Zelda Caldwell, at Aleteia, has put together a nifty list of ten great religious films you can watch now on Netflix. Each of these has their own merit, and there is a nice range of films included. I’ll note just a few here: (more…)

Michael Keaton in "Birdman"

Michael Keaton in “Birdman”

It is award season in Hollywood. Nearly every weekend for the next few months, there will be a parade on some red carpet, commentators bashing some actress on her wardrobe choice, and self-aggrandizing speeches from people who seem to know little about life outside of a West Coast mansion and an East Coast apartment.

Last night, at the Golden Globes, one speech stood out. Michael Keaton has worked steadily for years as an actor, but has never been recognized as one of the greats in his field. He’s best known for a regrettable turn as Batman, and as an obnoxious ghost in Beetlejuice. However, Keaton has garnered acclaim for his role in Birdman, playing a washed-actor who attempts a career comeback on Broadway. Last night, Keaton won best actor in a motion picture, comedy or musical at the Golden Globes. (more…)

Friedrich Hayek once called intellectuals “professional secondhand dealers in ideas.” And the Preacher proclaimed, “There is nothing new under the sun.” So perhaps it shouldn’t be surprising when ideas, memes, and other cultural phenomena pop up again and again.

There is, however, a notable correspondence between an Acton Commentary that I wrote earlier this month, “The Worst Christmas Song Ever,” and a piece that appeared weeks earlier at The Federalist. In “‘Do They Know It’s Christmas’ Is The Worst Christmas Song Ever,” Leslie Loftis takes down this miserable tune in devastating fashion. Loftis points out that the song “has a little of everything to loathe. Condescension. Inane inaccuracies. Smugness. Mullets.”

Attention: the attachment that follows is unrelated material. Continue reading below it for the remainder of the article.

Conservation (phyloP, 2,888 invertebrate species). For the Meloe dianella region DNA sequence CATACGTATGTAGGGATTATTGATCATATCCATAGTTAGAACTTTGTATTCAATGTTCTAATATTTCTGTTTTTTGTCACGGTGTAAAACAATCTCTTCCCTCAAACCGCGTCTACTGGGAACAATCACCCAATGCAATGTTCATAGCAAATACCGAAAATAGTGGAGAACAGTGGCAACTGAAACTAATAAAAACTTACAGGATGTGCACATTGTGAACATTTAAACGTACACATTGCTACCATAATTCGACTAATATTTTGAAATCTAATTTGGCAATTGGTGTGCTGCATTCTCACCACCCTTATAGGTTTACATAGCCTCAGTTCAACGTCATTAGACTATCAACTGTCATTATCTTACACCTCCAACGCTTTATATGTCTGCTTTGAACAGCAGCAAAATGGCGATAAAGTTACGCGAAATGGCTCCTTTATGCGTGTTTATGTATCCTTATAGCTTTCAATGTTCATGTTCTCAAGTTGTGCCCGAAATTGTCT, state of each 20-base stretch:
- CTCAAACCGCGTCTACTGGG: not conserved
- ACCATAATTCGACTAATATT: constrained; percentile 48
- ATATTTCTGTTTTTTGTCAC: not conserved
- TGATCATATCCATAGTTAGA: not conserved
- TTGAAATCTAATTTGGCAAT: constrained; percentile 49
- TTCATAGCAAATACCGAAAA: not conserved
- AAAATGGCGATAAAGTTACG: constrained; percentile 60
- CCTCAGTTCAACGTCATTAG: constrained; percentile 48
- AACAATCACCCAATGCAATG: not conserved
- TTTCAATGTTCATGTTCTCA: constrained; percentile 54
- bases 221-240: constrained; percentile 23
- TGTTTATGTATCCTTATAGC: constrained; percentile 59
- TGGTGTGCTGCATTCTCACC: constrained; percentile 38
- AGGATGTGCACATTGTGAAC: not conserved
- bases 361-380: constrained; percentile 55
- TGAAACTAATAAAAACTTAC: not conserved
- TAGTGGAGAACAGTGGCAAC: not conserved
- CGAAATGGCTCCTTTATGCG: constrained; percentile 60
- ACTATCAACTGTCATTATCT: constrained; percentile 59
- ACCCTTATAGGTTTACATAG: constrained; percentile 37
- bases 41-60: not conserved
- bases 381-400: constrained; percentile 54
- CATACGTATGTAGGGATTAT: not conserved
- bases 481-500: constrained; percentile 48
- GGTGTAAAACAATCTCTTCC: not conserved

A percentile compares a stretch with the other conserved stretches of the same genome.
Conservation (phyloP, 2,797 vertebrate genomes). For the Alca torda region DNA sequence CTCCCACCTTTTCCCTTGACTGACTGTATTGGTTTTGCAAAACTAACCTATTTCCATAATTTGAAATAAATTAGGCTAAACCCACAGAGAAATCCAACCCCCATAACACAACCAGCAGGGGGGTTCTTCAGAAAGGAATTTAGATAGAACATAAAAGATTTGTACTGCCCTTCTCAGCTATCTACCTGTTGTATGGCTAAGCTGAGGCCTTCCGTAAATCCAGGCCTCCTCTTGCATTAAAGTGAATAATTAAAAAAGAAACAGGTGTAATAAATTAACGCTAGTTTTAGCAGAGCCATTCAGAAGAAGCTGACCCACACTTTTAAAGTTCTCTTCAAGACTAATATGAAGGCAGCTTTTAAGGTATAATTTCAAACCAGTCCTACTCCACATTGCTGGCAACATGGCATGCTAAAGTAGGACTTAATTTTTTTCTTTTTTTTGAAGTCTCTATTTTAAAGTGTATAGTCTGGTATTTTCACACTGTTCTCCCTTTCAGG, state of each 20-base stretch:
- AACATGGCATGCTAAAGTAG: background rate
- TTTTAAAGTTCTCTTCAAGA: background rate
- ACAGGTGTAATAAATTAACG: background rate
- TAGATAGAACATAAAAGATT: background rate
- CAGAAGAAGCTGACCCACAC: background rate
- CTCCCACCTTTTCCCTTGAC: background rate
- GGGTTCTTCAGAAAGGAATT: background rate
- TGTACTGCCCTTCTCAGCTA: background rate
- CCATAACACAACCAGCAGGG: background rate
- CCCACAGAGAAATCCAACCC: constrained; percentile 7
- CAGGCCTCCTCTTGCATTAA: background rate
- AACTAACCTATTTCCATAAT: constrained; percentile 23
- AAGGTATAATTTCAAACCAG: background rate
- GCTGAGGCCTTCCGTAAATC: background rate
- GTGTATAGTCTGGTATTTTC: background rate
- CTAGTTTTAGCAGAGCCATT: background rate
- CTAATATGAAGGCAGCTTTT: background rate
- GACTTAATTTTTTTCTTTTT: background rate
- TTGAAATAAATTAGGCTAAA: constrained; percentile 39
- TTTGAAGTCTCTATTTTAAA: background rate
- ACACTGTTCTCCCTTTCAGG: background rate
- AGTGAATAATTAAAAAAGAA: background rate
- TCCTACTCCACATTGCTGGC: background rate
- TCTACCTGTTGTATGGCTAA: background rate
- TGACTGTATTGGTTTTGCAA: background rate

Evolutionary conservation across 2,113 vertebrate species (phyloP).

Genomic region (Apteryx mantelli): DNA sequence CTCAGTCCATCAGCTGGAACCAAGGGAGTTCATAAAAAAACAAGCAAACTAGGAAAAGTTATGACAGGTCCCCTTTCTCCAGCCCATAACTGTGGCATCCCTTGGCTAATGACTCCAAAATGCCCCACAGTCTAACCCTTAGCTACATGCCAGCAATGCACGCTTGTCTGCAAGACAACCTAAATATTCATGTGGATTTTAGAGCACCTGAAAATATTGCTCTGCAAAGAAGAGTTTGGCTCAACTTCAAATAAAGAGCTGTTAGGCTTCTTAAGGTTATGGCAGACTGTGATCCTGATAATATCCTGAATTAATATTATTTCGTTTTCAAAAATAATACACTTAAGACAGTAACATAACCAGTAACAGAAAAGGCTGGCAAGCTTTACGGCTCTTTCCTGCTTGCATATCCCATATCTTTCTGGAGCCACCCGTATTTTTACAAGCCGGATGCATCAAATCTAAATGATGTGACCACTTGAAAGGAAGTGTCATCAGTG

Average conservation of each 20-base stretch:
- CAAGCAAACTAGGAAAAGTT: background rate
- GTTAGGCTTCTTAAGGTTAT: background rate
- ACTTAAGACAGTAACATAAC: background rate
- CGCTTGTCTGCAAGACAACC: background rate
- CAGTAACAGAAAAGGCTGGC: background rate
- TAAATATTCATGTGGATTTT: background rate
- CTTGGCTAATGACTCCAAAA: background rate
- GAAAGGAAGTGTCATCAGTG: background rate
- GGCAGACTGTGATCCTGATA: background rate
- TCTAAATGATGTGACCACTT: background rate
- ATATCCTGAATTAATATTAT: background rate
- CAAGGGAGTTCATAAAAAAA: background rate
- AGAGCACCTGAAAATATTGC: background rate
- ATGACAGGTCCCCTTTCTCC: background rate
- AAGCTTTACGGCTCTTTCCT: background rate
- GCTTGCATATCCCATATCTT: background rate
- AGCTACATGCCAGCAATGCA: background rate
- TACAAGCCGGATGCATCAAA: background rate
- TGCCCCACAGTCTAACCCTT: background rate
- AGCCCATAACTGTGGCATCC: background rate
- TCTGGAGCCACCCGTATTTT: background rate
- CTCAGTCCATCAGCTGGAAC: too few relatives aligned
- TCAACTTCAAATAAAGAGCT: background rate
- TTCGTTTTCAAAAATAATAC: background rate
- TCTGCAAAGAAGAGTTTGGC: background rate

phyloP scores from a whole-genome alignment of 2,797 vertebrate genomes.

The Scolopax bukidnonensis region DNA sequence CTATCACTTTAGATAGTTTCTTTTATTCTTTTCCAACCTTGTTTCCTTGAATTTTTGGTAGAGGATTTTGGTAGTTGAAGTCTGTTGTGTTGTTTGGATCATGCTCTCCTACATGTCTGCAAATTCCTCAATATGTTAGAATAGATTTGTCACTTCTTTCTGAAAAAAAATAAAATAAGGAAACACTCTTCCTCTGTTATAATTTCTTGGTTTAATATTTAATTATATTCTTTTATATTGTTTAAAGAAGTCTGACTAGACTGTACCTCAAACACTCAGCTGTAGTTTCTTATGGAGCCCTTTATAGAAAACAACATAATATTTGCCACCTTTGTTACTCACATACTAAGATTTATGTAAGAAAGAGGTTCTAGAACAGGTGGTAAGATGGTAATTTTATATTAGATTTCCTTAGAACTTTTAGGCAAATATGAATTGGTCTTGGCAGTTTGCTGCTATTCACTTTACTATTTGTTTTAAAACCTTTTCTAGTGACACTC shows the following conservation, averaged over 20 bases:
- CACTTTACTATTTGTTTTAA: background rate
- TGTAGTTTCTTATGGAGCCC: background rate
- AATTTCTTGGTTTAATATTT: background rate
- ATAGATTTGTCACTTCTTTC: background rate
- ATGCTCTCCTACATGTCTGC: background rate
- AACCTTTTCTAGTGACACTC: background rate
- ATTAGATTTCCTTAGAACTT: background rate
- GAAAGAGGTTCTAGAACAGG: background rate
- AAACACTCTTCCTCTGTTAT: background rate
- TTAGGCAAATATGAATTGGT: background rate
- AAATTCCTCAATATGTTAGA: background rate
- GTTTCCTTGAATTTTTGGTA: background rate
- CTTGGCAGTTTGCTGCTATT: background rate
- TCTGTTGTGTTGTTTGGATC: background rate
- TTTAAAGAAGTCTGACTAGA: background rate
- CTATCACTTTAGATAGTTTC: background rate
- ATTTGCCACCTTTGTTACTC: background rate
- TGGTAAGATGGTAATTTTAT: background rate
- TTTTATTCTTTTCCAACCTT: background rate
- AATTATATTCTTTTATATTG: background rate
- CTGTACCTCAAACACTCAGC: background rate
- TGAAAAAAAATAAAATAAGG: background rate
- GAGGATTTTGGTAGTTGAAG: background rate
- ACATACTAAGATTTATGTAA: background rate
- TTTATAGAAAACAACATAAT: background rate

Whether or not you have read my commentary, you should go check out her case against the song now.

I first noticed the song, which heretofore had been background Christmas muzak, when we screened the new documentary Poverty, Inc. earlier this year at the Acton Institute offices. That film includes a section discussing “Do They Know It’s Christmas?”

Matthea Brandenburg helpfully points out some further commentary by Magatte Wade and others about the song over at the PovertyCure blog.

When Christmas rolled around, I had the idea to write something about the song, and connected it with William Easterly’s analysis of the differing perspectives on development offered by Gunnar Myrdal and Hayek. But I now think that even though I hadn’t read Loftis’ piece, I had seen the title before I wrote my piece. In fact, I checked Ben Domenech’s excellent email newsletter The Transom, to which you should subscribe, and there on December 3 is the following: ‘“Do They Know It’s Christmas” is the worst Christmas song ever. http://vlt.tc/1qf7

No doubt I saw the link, and got the idea for calling it the “worst ever” into my head. Then some days later I connected it to the Poverty, Inc. clip and wrote my piece. So the idea for calling this the worst Christmas song ever must be credited to Loftis and The Federalist. I’m sorry that I didn’t realize that Loftis’ piece had already appeared, or I would have pointed to it earlier, and given credit for the idea straight away. So in the interests of disclosure, I certainly haven’t been the only one to criticize this song or even to call it the “worst Christmas song ever.” I guess I’ve got egg(nog) on my face. The variety of voices that find the song problematic, however, should be a indication that there’s something rotten in “Do They Know It’s Christmas?” It is, after all, a song that includes a toast like this: “Here’s to them underneath that burning sun.”

“Do They Know It’s Christmas?” is like a bad earworm that won’t go away. And now I really, really hate that song!

wonderfullife600_3-480x309Frank Capra’s ‘It’s Wonderful Life’ is one of the greatest movies of all time. It’s a Christmas classic and also—as I’ve always thought—a conservative classic, a film whose themes align closely with traditional conservatism.

But not everyone agrees on the politics of Bedford Falls. Keith Miller and Chris Schaefer debate whether themes of the movie lean more liberal or more conservative. Naturally, I agree with Miller’s small government assessment: